Tuesday, October 26, 2010

2010 Global Corruption Index released

Since a majority of international aid is given from government to government a close eye needs to be kept on the corruption within governments. The corruption and bribery that takes place within a certain government will prevent the aid money given from reaching the people it is intended for. This is the reason that the Global Corruption Index published by Transparency International is such an important resource.

The methodology of data gathering for the corruption index is largely done through surveys. The surveys are sent out to international businesses and the multi-national lenders such as the World Bank. Hard data on how much money is lost by corruption is hard to come by.

For the 2010 edition of the index countries that were hit hard by the recent global recession saw a decline in scores. The corruption score for the United States was lowered because of the lack of transparency and integrity that began the whole mess. Other countries with lowered scores include the Czech Republic, Greece, Hungary, Italy, Madagascar and Niger.

You can go to Transparency International's site on the index for cool interactive maps and graphics, along with video and pod-casts explaining the results. Below is the full press release from TI on the new index.

With governments committing huge sums to tackle the world’s most pressing problems, from the instability of financial markets to climate change and poverty, corruption remains an obstacle to achieving much needed progress, according to Transparency International’s 2010 Corruption Perceptions Index (CPI), a measure of domestic, public sector corruption released today.

The 2010 CPI shows that nearly three quarters of the 178 countries in the index score below five, on a scale from 0 (perceived to be highly corrupt) to 10 (perceived to have low levels of corruption), indicating a serious corruption problem.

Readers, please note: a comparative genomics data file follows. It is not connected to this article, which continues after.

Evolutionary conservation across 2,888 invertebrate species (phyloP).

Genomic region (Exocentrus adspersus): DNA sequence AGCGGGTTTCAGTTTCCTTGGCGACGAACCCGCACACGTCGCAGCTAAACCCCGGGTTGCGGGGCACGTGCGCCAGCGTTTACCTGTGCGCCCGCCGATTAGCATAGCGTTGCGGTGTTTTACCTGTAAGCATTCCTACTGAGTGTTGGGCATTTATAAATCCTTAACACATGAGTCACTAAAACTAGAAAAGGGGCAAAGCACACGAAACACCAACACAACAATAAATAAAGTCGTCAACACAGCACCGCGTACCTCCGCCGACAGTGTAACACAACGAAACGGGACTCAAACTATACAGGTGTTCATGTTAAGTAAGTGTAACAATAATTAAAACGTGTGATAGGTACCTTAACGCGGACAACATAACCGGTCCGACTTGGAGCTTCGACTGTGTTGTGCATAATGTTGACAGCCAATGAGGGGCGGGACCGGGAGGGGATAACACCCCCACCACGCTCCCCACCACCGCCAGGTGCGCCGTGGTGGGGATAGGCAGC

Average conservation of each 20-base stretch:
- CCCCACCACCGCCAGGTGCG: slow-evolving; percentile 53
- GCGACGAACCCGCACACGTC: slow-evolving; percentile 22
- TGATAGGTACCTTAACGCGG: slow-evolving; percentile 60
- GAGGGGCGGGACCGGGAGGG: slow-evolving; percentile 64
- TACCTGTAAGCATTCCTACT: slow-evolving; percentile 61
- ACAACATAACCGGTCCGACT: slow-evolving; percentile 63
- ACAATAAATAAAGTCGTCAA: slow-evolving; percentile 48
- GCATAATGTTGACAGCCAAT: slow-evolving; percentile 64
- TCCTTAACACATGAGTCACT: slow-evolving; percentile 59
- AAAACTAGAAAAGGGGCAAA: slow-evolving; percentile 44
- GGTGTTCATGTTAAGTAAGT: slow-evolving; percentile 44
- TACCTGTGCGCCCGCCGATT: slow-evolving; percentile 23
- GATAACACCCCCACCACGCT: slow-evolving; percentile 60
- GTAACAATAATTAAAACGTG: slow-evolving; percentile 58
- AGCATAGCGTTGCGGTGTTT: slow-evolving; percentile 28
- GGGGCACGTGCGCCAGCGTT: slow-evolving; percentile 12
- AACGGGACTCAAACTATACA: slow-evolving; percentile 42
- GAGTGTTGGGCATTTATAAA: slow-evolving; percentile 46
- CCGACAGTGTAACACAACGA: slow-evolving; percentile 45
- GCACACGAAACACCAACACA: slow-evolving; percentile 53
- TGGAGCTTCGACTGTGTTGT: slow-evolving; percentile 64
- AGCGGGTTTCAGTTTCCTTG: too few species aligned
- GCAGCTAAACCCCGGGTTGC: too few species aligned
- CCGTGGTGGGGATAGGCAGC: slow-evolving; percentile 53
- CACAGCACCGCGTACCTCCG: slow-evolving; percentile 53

“These results signal that significantly greater efforts must go into strengthening governance across the globe. With the livelihoods of so many at stake, governments’ commitments to anti-corruption, transparency and accountability must speak through their actions. Good governance is an essential part of the solution to the global policy challenges governments face today,” said Huguette Labelle, Chair of Transparency International (TI).

To fully address these challenges, governments need to integrate anti-corruption measures in all spheres, from the responses to the financial crisis and climate change to commitments by the international community to eradicate poverty. For this reason TI advocates stricter implementation of the UN Convention against Corruption, the only global initiative that provides a framework for putting an end to corruption.

“Allowing corruption to continue is unacceptable; too many poor and vulnerable people continue to suffer its consequences around the world. We need to see more enforcement of existing rules and laws. There should be nowhere to hide for the corrupt or their money,” said Labelle.

Corruption Perceptions Index 2010: The results

In the 2010 CPI, Denmark, New Zealand and Singapore tie for first place with scores of 9.3. Unstable governments, often with a legacy of conflict, continue to dominate the bottom rungs of the CPI. Afghanistan and Myanmar share second to last place with a score of 1.4, with Somalia coming in last with a score of 1.1.